by Sergio Brinkhuis
previewed on PC
In Space There Are Plenty Of Screams
Combat between opposing fleets is a simple yet elegant affair. You don’t actually control your ships but you do have a way to influence the outcome of the battle through the use of a fun little ‘card duel’ mini-game. Each battle consists of five phases. Cards - named Battle Actions - can be played in three of them and can increase weapon damage, armor efficiency or activate emergency repairs in between phases. Battle Actions can cancel each other out, making it possible that a card is played unsuccessfully. In contrast, a successful counter of an opposing Battle Action can make the effect of your own card even stronger.
New Battle Actions that become available through research are available to all your fleets, though a few can only be obtained through assigning skills to fleet commanders. Battle Actions and other skills can be assigned as commanders level up and can turn them into defensive champions, hardened attackers or mechanical wizards that make their ships fly faster. You are likely to have fewer fleet commanders than you have fleets and the same is true for the enemy. A high-level fleet commander can have a profound impact on a battle against a fleet without a commander but gives no guarantee for victory.
Battle is nothing short of a dazzling visual feast. Fleets look ever more impressive as larger ship types become available and ships from one race are clearly distinguishable from the next. Once the fleets are locked in combat, space lights up like a Christmas tree. Depending on their loadout, shells start flying back and forth, missiles are launched and shields flare up as they deflect the incoming chaos. Everything is so beautifully rendered and with such amount of detail, it is not difficult to imagine little aliens running back and forth trying to put out fires and repairing the damage to their ship’s hulls. And when they fail… well, I imagine those same aliens screaming their little lungs out as metal slugs rip through shield and armor alike.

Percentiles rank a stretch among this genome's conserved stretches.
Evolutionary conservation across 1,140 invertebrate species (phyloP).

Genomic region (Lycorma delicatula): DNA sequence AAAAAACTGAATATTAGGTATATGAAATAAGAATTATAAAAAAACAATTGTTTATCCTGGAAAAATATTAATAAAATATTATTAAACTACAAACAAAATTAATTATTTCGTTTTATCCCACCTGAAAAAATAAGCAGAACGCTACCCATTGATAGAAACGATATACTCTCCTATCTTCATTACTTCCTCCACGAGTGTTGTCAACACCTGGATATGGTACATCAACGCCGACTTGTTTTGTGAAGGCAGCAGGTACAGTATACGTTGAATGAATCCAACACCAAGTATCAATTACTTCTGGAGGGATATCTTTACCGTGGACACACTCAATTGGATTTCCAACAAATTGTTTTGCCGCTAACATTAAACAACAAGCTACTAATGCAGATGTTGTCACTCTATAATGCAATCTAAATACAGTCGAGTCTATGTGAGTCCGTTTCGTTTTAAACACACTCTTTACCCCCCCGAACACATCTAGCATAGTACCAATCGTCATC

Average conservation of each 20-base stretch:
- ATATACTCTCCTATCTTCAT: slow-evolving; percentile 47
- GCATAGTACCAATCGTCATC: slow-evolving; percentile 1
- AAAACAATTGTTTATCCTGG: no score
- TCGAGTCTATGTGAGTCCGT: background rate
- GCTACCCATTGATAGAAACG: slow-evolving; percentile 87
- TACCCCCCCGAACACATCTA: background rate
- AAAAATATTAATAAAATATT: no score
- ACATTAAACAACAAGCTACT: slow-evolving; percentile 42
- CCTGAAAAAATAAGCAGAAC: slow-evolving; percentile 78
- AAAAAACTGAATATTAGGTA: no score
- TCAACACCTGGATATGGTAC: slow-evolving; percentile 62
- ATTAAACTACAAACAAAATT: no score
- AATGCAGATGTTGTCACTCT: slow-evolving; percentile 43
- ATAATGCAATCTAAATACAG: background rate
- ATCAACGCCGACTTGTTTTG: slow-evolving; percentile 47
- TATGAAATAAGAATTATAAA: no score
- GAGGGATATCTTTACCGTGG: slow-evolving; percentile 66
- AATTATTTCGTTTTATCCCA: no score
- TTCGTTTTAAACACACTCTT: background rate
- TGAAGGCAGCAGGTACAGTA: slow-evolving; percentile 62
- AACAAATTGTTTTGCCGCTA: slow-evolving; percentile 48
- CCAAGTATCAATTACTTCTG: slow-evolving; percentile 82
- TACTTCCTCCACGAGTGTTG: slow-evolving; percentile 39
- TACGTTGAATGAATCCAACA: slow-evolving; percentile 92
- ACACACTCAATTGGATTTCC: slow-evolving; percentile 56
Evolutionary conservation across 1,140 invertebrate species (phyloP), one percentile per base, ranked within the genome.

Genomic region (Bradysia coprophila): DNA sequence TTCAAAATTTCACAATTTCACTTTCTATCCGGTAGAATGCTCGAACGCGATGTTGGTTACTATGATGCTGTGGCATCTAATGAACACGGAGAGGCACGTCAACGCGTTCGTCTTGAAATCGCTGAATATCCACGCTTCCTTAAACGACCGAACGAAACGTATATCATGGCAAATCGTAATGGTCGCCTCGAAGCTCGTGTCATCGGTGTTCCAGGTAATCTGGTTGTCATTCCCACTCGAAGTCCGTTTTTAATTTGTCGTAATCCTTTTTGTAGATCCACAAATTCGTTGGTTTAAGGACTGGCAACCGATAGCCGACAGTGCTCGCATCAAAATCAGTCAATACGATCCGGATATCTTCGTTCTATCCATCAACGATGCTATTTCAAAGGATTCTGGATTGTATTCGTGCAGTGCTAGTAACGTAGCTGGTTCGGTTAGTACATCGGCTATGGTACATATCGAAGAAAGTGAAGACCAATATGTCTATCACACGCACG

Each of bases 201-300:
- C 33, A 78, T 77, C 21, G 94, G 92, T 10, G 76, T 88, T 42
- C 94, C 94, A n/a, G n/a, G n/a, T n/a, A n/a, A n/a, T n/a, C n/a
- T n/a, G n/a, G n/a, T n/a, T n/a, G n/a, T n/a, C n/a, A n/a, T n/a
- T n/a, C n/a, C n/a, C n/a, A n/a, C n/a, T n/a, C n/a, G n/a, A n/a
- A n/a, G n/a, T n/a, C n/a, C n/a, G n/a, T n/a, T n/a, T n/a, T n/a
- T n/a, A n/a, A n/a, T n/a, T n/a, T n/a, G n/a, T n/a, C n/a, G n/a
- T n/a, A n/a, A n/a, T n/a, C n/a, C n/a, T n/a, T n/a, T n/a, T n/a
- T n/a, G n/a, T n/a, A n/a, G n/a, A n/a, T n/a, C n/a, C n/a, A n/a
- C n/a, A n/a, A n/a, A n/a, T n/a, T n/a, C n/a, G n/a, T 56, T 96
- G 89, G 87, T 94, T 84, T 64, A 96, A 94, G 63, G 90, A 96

With new technologies freshly applied to your warships, the changes are good that you will come out on top. Still, even the most successful ship designs will meet their equal or better sooner or later. When that happens, not even a beefed up commander will be able to avoid losing some or all of his ships and you will need to scramble to get your fleet back up to power and well equipped. Even without controlling the fleet, combat is rarely dull.
A Space Opera
The Battle Action system turned out to be a fun way to deal with combat and I didn’t miss direct control at all. I do hope that it will be fleshed out a little more, perhaps with unscheduled battle events that you need to respond to or something similar to make battle feel a little more dynamic. Similarly, commanders and colony leaders for hire feel a little generic at this point in the game’s development, but I’m sure that this is an area that developer Amplitude is still working on.
In the beginning I said that you take control of one of eight unique civilizations but it is worth noting that the current build only offers a difference in ship aesthetics. Interestingly enough, the ‘one civ fits all’ approach is one of the few real hints that I was playing an alpha. The game is remarkably playable for an alpha and the only other comment I could make is that the interface is functional but perhaps a little too Spartan and that clicking on objects on the global map isn’t always effective.
From alpha to beta and final, there is still a long way to go for Endless Space, yet the current build is already so polished and so entertaining that it is hard to put it aside. Playing Endless Space, I dropped (virtually) off planet Earth and had trouble finding my way back, a sure sign of a great game in the making.